But it doesn't take 600 pages to show the power of narrative.  So I always felt that I must have missed something else in this novel the first time around, something else that Byatt was trying to get me to think about. There was simply too much going on in the novel to make it only about the truth of certain human relationships, such as the relationship between a mother and son.

At the 300 page mark I finally gave myself permission to skim or simply skip major parts of Jude Mason's dystopian novel and reading became easier. I also decided to allow myself to skim over Agatha's fantasy story. I have a low tolerance for fantasy novels, although I can tolerate them better when they are meant for children, and I knew the the pages and pages of direct text from those stories were one reason I had disliked this novel the first time.  I remember that each time I would come to one of them I would find it difficult to go on.  Some people say the same thing about all the poetry in Possession. By giving myself permission to skip them or just skim them I kept myself engrossed in the rest of the novel.

I found myself, this time, focusing more on Alexander Wedderburn's story and Frederica's path toward becoming a teacher.  And it finally dawned on me, that was what else this novel was about for me - the importance of learning critical thinking; the effect of learning how to think critically but not being able to use critical thinking because you are stuck at home with children (this was somewhat explored in Still Life); the effect of not learning critical thinking and reading stories only for their face value; the actual process of learning critical thinking and the questions that educators ask themselves about the best way to teach critical thinking.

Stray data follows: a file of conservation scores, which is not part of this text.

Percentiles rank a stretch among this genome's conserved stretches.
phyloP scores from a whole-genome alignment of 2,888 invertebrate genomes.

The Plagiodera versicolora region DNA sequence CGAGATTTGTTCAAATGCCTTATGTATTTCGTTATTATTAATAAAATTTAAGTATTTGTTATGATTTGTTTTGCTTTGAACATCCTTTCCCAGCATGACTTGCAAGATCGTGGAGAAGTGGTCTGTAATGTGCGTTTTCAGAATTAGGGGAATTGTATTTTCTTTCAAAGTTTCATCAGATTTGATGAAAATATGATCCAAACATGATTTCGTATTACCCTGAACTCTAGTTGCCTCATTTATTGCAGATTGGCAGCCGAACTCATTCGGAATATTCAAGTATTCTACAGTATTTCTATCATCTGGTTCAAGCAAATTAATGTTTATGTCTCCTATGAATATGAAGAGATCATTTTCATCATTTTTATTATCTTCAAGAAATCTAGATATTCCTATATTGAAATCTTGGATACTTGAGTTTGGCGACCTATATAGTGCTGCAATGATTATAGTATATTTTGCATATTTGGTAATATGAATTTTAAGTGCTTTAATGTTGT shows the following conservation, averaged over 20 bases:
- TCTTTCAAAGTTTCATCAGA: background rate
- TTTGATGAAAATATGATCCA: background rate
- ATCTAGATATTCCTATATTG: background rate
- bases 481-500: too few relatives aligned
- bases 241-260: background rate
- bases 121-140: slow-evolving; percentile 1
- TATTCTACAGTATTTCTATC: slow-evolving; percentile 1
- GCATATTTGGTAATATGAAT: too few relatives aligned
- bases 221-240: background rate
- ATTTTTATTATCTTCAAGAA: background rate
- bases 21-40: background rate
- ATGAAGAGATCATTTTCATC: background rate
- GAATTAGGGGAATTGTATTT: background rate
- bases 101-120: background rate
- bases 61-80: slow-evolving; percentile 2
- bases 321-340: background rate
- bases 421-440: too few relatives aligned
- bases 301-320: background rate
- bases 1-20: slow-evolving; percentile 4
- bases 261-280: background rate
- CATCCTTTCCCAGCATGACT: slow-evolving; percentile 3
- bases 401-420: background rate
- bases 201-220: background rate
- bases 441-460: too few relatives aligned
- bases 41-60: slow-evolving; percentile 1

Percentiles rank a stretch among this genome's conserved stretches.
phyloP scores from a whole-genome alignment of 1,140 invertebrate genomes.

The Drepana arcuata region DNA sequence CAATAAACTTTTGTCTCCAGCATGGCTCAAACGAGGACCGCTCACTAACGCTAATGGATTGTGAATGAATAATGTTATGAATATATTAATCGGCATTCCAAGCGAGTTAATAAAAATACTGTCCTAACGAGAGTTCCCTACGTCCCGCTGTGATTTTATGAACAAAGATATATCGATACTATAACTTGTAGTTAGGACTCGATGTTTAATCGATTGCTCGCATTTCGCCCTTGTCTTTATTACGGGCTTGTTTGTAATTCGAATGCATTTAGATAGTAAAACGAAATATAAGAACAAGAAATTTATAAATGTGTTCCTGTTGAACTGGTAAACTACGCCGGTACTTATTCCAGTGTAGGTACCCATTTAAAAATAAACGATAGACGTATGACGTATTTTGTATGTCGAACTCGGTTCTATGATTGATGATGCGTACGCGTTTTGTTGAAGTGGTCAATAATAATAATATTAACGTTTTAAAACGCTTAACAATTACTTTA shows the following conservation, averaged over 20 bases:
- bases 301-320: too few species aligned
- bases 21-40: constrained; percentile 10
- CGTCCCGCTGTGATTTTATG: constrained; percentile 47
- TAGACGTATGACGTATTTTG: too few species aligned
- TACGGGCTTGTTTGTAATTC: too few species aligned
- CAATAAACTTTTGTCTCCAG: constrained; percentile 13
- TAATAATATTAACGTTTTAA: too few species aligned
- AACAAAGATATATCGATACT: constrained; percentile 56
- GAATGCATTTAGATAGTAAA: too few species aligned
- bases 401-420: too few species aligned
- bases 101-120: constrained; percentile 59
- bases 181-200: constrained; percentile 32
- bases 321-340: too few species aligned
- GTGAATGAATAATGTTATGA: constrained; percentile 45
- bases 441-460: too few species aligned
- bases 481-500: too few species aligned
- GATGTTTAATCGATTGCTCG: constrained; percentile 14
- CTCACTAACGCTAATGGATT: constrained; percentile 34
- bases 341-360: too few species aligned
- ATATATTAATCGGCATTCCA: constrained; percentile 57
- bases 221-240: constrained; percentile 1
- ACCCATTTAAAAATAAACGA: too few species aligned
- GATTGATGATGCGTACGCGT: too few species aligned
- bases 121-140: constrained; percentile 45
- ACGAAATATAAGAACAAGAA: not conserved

This theme is mostly seen through the study of literature.  Again, as in the other novels, the study of literature is key to Byatt's characters and is represented by the storytelling for young children and Frederica's frustration at not being able to go back to school and the adult education classes held after long hours of work in church halls.  It culminates in the jury's bewilderment at being asked to look beyond the literal story of BabbleTower to what message the novel might have for society and why it was important that authors be able to create works that might, on their face, be judged obscene.  Byatt seems to be saying that critical thinking is important when you are looking for the truth --whether you are judging obscenity or judging a divorce/custody fight.

If critical thinking is a doorway to truth then learning how to think critically is the key to opening that door.  And this novel ends up being a novel about learning or, more specifically, a novel about education.  This novel asks all the questions that were being asked about education in the 60's.  Can we educate ourselves or do we need to be led by a teacher?  Do we need basic skills to understand (and write) literature?  Grammar, for instance.  Does grammar come naturally or does it need to be taught? (It blows my mind that this was ever a real question.) What is the best physical environment for children to learn in?   Do you teach children by rote memorization or by freeing them to learn what they want and what do they lose when you take one of those methods away?

One of my favorite moments is a disagreement on Alexander's committee about the importance of rules.  The committee had visited a school in which the children learned nothing by rote, not even the alphabet.  One of the committee members asks how they navigate the dictionaries that they carry and the teacher says she just shows them, until they eventually know it.  Later, one of the committee members says he: